As you may know, tofu is made by adding coagulant to soy milk.
└ Okara (Soy Milk Pulp)
└ Yuba (Tofu Skin)
*Please check here to see details of those made from soy milk.
Japanese tofu is generally divided into firm tofu and silken tofu. They are exactly regular tofu that are used as an ingredient in miso soup, stir-fried dish, salad, and etc.
Besides those regular tofu, Japanese people often use various types of processed tofu products. I would like to introduce 5 excellent processed tofu products and how they are used in Japan!
The followings are 5 types of processed tofu products.
1. Broiled Tofu (焼き豆腐 Yaki-dofu)
Yaki-dofu is made by lightly grilling both sides of the drained tofu over an open flame, so it has a browned surface. It is less likely to crumble than regular tofu because it’s made by firm tofu, and drained well before grilling.
The taste of yaki-dofu is almost the same as regular tofu since the only difference is that it’s grilled.
Yaki-dofu is often used as an ingredient in sukiyaki (Japanese beef hot pot). Also, you can use it when making simmered dish, stir-fried dish, and so on.
2. Thin Deep-fried Tofu (油揚げ Abura-age)
Abura-age is made by deep-frying thin tofu. Unlike atsu-age, it’s fried to the inside since thinly sliced tofu is used. It’s manufactured by frying tofu in oil at an appropriate temperature after making tofu by a method different from the usual tofu manufacturing method.
Check here to see details of the manufacturing method.
Generally it refers to the thin deep-fried tofu, however, the recognition differs depending on the region. Though in rare cases, it refers to the one that is almost thick deep-fried tofu in some areas.
The followings are some examples of the way of using abura-age in Japan. It’s used in a wide range of dishes.
1. Ingredients in miso soup, simmered dish, and Japanese mixed rice.
2. The main material for inari-sushi (sushi wrapped in thin deep-fried tofu). For inari-sushi, agura-age is boiled down with sweet-salty sauce. This can be also the main topping for udon noodles which is called kitsune udon.
3. Mochi-iri kinchaku is a pouch of deep-fried tofu filled with sticky rice cake. This is one of the popular ingredient in oden (a stew of fish cakes and vegetables).
4. It can be great finger food (appetizer) too if you bake abura-age as it is, and put some toppings such as dried bonito shavings, green onion, or cheese.
3. Thick Deep-fried Tofu (厚揚げ Atsu-age)
Atsu-age is made by deep-frying thickly cut tofu. Unlike abura-age, it’s not fried enough to keep the inside raw tofu. Another name for this is “Nama-age”.
Since only the surface of the tofu is deep-fried, the savory flavor is added while retaining the texture of tofu. For that reason, the taste is well absorbed when it is boiled.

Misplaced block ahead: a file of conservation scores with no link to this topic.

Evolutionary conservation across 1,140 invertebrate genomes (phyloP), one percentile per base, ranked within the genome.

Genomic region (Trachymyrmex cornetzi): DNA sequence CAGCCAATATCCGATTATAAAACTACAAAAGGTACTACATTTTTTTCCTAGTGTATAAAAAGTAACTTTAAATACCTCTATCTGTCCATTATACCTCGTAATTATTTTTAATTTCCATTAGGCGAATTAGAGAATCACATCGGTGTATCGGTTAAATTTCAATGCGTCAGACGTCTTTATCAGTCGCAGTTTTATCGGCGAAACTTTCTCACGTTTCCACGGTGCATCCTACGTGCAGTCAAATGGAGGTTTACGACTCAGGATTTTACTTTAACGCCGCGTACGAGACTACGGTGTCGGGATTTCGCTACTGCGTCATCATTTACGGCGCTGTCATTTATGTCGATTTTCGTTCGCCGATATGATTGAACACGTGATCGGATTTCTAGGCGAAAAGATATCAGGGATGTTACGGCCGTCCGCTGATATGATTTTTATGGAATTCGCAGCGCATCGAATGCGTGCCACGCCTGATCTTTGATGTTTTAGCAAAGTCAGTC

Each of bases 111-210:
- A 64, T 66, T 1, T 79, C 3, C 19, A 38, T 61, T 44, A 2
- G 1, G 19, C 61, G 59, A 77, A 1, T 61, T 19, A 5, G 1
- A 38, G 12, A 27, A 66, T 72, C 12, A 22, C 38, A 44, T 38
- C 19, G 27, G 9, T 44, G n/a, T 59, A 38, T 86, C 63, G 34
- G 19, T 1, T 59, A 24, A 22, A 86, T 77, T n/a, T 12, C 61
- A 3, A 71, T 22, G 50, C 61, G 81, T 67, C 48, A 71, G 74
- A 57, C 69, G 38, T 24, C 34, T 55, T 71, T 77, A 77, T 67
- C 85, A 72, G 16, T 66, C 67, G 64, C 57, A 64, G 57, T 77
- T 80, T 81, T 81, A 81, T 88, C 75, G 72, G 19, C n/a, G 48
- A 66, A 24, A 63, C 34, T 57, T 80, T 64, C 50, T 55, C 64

Generally, atsu-age is made of firm tofu (momen-tofu), but there is the one made of silken tofu (kinugoshi-tofu) in some cases.
Some of the ways of using atsu-age are similar to abura-age. You can put it in miso soup, oden, and simmered dishes.
As with abura-age, it will be crispy and delicious appetizer by grilling the surface of it, and put some toppings.
4. Deep-fried Tofu Mixed with Thinly Sliced Vegetables (がんもどき Ganmodoki)
Ganmodoki is made by deep-frying round molded tofu made of drained tofu, grated yam paste, carrot, shiitake mushrooms, kombu, etc.
It was originally used as a substitute for meat in Buddhist vegetarian meal.
Generally, it’s often used as an ingredient in simmered dishes including oden. Since it has soft texture, it can absorbs broth very well and become really delicious.
5. Freeze-Dried Tofu (高野豆腐 Koya-dofu)
Koya-dofu is a preserved food made by drying tofu after freezing and aging it at low temperature. Specifically, tofu is exposed to the cold at night for several days in the shade, dehydrated, and fire-dried to finish.
Since it’s dried well, it’s light and spongy.
Basically, it’s made of firm tofu (momen-tofu), but there is the one made of silken tofu (kinugoshi-tofu) in some cases. Each has a different texture: koya-dofu made of firm tofu has spongy texture, while koya-dofu made of silken tofu has the texture just like yuba.
When eating, rehydrate them with water before starting cooking. As with atsu-age and ganmodoki, it’s often eaten after putting it in a simmered dish and adding a good taste of broth.
By the way, although it has high storage stability due to dry food, the fat content will oxidize and the quality will deteriorate if the storage period is long. I would say the maximum period of eating without spoiling the taste is about 6 months.
How was the 5 kinds of tofu?
Each one has unique taste and texture, and I hope you can try delicious dishes by comparing different types of tofu someday!
Actually, there are so many nutritious soybean products in Japan besides tofu.
Please check below to see details of them!
Top 21 Japanese Soybean Products